Academic editor advice | Don't write as you speak | Lia Marus
An academic editing no no that you should never, EVER do is writing in the same manner that you speak. In this article, I give you some tips of how to avoid this faux pas.
advice from an academic editor, academic editor, academic editing, editor, editing
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Advice from an academic editor

Advice from an academic editor: Don’t write as you speak!

Academic writing – be it for journal articles, theses or research reports – is a special art and skill that takes time to master. Unfortunately, I’ve seen many writers of these works who have not been taught the finer aspects of how to approach this discipline. The tradgedy of this is that these authors’ incredible ideas are not communicated well because these indivudals merely take a stab at how they think that academic writing should be, rather than taking time to study the fine art of this discipline as proposed by an academic editor.

 

With this in mind, I – as an academic editor – have decided to put together a series of articles to give the academic author some pointers of how to construct their work in a readable and clear manner so that it becomes their voice – and not the academic editor’s – who comes out.

 

Throw colloquialism out the window

 

Remember that this piece of writing is going to be quoted – by generations of researchers, authors and others – for many generations to come. It’s going to appear on the Internet, in libraries and in other students’ literature reviews. So make sure that it sounds professional and eloquent. Don’t pepper it with colloquialisms that may not stand the test of time (pun intended) and make sure that your language endures.

 

Colloquialisms are very specific to linguistic communities. Take the word ‘soft drink’:

  • In South Africa, we call it a ‘cooldrink’, while
  • In the United States, it’s called anything from ‘soda’ to pop.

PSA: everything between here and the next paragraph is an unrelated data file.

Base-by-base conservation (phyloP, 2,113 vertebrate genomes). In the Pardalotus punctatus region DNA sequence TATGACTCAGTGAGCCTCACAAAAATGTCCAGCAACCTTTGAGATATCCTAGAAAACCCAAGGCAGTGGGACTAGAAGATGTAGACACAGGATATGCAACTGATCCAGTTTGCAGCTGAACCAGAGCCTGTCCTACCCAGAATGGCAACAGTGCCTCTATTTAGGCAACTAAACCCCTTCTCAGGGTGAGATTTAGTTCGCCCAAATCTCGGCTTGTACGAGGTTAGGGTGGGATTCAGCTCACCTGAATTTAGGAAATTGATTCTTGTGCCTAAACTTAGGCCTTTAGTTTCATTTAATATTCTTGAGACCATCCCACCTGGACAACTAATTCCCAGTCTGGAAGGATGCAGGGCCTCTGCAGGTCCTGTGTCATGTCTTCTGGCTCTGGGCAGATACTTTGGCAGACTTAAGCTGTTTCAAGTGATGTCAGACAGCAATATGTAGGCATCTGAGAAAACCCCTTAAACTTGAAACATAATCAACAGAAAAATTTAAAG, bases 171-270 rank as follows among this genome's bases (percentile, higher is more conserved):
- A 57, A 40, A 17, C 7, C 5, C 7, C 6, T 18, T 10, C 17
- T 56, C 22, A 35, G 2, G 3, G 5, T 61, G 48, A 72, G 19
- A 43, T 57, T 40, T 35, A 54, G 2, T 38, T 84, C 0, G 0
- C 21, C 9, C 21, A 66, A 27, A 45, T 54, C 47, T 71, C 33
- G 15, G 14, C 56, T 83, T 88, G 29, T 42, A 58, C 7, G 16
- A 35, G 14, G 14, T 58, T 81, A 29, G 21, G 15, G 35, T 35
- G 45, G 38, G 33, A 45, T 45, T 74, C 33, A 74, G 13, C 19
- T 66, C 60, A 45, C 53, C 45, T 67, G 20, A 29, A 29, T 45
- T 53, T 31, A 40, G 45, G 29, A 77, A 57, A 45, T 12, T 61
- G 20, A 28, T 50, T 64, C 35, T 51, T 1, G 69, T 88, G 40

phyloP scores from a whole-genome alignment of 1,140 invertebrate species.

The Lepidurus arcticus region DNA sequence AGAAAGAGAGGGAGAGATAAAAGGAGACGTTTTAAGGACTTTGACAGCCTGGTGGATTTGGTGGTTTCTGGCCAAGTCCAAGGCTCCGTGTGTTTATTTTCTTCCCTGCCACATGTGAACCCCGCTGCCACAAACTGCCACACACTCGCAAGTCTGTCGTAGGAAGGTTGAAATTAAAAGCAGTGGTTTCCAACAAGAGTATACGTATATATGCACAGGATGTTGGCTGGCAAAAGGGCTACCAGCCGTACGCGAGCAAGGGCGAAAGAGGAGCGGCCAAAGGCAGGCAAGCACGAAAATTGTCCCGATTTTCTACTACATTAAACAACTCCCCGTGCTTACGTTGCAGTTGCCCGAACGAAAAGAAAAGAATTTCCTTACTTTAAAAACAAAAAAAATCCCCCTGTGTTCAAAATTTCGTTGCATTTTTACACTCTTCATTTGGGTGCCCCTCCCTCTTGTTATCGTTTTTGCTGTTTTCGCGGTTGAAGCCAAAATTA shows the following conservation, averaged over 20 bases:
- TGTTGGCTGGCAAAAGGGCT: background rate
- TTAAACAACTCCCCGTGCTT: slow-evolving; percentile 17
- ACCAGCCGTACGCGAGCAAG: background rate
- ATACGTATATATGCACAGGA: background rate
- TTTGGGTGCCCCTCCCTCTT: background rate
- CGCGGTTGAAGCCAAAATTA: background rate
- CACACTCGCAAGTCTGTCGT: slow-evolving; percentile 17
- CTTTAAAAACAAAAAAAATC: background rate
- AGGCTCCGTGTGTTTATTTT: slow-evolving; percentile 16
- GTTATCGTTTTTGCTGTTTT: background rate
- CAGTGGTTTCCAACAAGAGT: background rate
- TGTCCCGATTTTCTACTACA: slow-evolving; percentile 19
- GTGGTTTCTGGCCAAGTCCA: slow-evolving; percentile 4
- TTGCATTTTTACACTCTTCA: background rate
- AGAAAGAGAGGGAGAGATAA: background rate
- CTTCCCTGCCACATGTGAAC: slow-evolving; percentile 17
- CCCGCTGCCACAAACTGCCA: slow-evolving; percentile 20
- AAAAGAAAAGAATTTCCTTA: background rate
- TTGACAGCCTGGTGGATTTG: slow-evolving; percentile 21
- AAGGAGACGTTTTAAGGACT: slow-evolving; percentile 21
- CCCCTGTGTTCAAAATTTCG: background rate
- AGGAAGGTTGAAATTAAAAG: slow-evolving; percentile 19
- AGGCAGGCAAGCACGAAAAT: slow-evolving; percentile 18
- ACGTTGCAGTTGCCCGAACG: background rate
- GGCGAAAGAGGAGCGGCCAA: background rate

Advice from an academic editor

 

Avoid ‘placeholder words’

 

When we speak, we often add in words that have no meaning whatsoever. This may be done for a number of reasons, for example to buy us time while we’re thinking of what to say next or just because we like using the word.

 

Words that are often used include ‘basically’ and ‘literally’, as in “It literally exploded!” (Coming across a sentence like this, the editor will be asking themselves: As opposed to figuratively exploding?) Keep your words to a minimum and don’t pad your writing. I know that there is usually a word limit, but don’t fill this quota with unnecessary words.

 

Don’t EVER write as your speak

 

People around you would look at you strangely if you spoke in a way that is unnatural to you – and would probably have some choice words to say, along the lines of you being extremely high and mighty. At the same time, if you write an academic piece the way y0u chat to your friends at a braai on a Saturday afternoon, no one will take what you have to say seriously. So leave out the words such as lekker and broer – there’s plenty of time for these outside your thesis.

 

For more information about my academic editing services, please follow this link.

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